Hurricane Harvey Aftermath In Houston, Texas | #DadTalkThursdays

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The city of Houston, the most diverse city in the United States, was hit with the bands of heavy rain from Hurricane Harvey. The hurricane made landfall in Rockport, Texas as a category 4 storm and affected most of the Texas coast. It's been a week since we started to prepare for the worst and when the Houston area started to receive heavy downpours. Many streets flooded in the first couple of hours and that was just the beginning.

The world has been able to see how the city of Houston and surrounding areas come together in time of need and break through the screens of prejudice, racism, and hate. Houston has shown the world that we can all come together as people without looking at color, race, or society status. Our family has been fortunate to have stayed dry but we are anxious to go out and help those that were not so fortunate. In fact, we just adopted a family and have all of our donations ready to take to shelters. 

I've been absent of social media for a few days but now I want to show you all that it's not just the wanting to help that makes the difference but actually going out and doing the work. My wife and I have the flexibility to work from home so we can devote most of our time to go out and help and show our compassion and be the difference the world needs.





The Pearland, Texas area, a large suburban area south of Houston, is where we live and not all of it went unaffected. Many areas around us had high water and even to this day we are somewhat trapped in this area and can't really go anywhere more than a 2 mile radius. We did get nervous and lost a lot of sleep when all the bayous and reservoirs around us were about to go over their banks. The thought of us living less than a block from all these bodies of waters had us wondering if we should have just left to San Antonio, where we were planning to evacuate to before we found out the storm was going to hit over there. It didn't end up doing that and we felt that we were now in danger of the flooding but what can you do when a storm is so unpredictable and large that it affects over 300 miles of coast. Also keep in mind that this storm went from a tropical depression to a category 4 within 3 days.

Why didn't people evacuate? Well the ones that have been quick to mention or critique our leadership and organizations are not from here and don't know what happened during Hurricane Rita and how millions of people tried leaving the city. Some spent over 24 hours on the road between Houston and San Antonio, a trip that usually takes about 3 hours. Many would have been trapped in the highways and that alone would have caused hundreds of flood related deaths on the flooded highways and roads. There are many factors but in reality why does that matter now? we can't change the past, adn these are times where the way we react to our circumstances can bring light and hope to other peoples lives.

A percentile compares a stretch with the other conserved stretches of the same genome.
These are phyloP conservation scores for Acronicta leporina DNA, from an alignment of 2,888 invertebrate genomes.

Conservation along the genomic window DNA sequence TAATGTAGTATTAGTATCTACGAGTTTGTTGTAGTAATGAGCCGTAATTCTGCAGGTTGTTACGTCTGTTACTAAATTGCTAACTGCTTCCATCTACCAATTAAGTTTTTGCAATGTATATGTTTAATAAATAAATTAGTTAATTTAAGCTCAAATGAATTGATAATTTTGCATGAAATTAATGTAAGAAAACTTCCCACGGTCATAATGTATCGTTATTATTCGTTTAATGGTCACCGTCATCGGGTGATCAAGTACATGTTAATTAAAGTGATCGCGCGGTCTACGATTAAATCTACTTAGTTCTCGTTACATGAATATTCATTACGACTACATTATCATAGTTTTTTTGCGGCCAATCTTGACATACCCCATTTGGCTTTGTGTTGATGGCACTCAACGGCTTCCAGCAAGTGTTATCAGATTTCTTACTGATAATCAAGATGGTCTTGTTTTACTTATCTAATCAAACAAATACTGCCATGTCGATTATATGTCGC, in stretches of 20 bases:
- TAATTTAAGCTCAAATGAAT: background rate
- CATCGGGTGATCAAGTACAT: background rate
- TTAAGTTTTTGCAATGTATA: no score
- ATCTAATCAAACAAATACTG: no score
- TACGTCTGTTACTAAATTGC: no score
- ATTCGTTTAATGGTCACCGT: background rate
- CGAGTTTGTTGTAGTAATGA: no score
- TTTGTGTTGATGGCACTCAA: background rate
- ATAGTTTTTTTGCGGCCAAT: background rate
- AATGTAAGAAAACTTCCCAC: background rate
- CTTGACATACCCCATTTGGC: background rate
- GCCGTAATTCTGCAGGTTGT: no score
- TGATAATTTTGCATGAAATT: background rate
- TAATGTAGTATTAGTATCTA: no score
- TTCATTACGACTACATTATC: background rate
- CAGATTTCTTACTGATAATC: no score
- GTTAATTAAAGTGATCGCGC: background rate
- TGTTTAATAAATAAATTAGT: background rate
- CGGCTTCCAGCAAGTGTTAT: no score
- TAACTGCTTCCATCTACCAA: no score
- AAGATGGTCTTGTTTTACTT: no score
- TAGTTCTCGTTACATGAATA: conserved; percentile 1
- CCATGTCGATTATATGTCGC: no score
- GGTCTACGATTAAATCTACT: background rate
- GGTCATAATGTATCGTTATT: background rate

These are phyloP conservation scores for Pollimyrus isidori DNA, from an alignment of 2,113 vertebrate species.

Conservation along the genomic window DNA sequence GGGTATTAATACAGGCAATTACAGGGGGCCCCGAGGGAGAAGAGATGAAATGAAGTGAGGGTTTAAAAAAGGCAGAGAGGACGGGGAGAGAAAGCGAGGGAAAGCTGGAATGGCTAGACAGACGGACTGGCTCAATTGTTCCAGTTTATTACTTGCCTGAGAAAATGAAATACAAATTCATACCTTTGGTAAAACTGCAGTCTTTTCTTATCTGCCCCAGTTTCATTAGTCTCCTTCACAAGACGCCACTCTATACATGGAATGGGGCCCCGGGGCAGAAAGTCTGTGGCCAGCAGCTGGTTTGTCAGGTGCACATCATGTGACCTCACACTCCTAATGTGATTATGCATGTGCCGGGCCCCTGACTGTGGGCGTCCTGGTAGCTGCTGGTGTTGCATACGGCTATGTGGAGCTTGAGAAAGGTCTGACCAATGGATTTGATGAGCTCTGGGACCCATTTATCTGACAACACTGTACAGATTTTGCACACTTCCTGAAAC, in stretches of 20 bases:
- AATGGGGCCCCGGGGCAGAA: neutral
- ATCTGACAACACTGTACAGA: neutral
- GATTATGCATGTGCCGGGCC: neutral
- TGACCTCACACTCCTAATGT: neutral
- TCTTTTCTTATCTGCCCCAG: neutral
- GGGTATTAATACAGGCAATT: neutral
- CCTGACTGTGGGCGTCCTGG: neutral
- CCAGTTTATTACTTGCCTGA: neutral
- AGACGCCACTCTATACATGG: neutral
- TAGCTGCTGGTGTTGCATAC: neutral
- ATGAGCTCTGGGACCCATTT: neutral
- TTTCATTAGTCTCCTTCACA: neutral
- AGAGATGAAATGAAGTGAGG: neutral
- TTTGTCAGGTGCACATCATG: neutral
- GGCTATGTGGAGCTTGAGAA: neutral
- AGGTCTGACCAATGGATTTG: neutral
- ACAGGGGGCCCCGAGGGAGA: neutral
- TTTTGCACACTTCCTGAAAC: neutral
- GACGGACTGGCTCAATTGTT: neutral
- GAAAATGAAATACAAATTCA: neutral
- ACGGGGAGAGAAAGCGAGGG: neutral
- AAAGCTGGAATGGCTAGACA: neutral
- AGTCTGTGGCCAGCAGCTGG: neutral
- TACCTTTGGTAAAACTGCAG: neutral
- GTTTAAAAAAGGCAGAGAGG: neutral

According to a local news station, the Houston area received over 9 trillion gallons of water over the course of the storm. That is enough to flood areas in Houston that have never flooded before. Ever. The numbers are record breaking and unfortunate for thousands of neighbors. The Pearland area received over 55" of rain , as much as the city usually gets in an entire year! 

So what can you do you may ask? There are many things you can do and it all starts by wanting to do something. You can look  for shelters and organizations that are taking in donations ( some shelters have stopped taking donations due to capacity/storage) , you can always donate to a charity or organization, you can offer to wash a families clothes, offer a warm place to stay for a family, relative, or friend. There are many places that are looking for volunteers for both day and night shifts. There are over 20,000 people misplaces by the flood waters and tornadoes that struck the area ( Over 120 tornado warnings issued, the most ever).




There were also many casualties and as a dad I want to go out and help those families with kids that have no idea what losing their home means or the extent of the damage. And as a dad I want to help as many families get back on their feet and as a city rebuild and show the world how the most diverse city in the United States can stand together as one people. My daughter has no idea what is going on except for the rain that constantly hit our windows. 

We adopted a family and will be looking to help as many people that we can with our resources.
For all those parents watching from different parts of the world, embrace your family and never take a moment for granted as well as the home and blessings of life. Take care and now that our family is safe and we are going our to rebuild lives and our city.

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